Is it not a sad but an undeniable fact, that Anglicanism gives to Cæsar the jurisdiction that belongs to God?

Now, it is easy for Dissenters to say that they are free in this matter, both from the error of Rome and of the national Establishment; that they have not, as Rome, made the mistake of acknowledging a human vicar of Christ instead of the Holy Ghost; nor have they, as the Establishment, erred in extending the sphere of worldly authority into the Church of God. But do their ideas and practices accord more exactly with the word than those which they condemn ? or are they too acting on that which they have substituted for the truth and the order of God?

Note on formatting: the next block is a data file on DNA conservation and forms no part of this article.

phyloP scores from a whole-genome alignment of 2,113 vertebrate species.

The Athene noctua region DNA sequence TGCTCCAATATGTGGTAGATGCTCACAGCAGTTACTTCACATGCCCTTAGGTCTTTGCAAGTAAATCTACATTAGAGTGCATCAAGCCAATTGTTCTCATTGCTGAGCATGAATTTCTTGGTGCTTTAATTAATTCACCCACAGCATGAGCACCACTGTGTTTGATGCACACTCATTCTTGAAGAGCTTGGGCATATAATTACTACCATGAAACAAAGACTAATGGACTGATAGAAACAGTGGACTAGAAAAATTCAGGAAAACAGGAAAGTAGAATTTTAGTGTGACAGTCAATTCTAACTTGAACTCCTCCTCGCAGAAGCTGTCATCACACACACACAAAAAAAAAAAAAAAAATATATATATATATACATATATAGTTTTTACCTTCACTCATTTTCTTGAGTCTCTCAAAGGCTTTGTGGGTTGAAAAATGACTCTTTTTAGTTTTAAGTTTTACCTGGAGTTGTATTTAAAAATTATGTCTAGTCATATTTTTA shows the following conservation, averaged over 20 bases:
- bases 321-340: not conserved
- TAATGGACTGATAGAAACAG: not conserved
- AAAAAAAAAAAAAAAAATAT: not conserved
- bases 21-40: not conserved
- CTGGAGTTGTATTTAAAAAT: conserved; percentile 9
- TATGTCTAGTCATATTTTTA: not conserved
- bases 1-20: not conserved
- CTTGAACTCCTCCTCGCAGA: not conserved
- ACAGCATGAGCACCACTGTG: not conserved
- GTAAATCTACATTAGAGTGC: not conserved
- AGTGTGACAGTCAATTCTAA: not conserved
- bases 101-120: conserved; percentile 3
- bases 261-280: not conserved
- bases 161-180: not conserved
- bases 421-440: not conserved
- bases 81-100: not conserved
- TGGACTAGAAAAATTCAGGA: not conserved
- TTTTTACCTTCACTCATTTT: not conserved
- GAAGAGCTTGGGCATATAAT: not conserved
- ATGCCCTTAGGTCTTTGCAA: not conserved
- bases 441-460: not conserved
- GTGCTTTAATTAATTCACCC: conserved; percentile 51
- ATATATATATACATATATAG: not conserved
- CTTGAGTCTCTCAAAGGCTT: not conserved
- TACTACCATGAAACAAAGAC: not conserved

In congregational "Churches," the admitted principle is, that the people shall elect or appoint those who shall be their "pastors ;" i. e., a class of persons who are supposed to monopolise the gifts of rule and teaching. The minister elect, before he can regularly exercise all his functions, has to receive "ordination" from some other "ministers" who have passed through the same process before. This, at least, is in case that he has not before had another "flock," and then also received the indelible" character" which ordination impresses.

In this there is the perpetuation of many of the errors of Rome as retained by the Establishment, together with a few mistakes added: there is the same idea of the character of "orders;" but the people are here made the source of "mission," which is a principle which cannot even claim in its support that it is the perversion of a truth, so thoroughly is it an invention of man, or rather (if traced to its source) a device of Satan.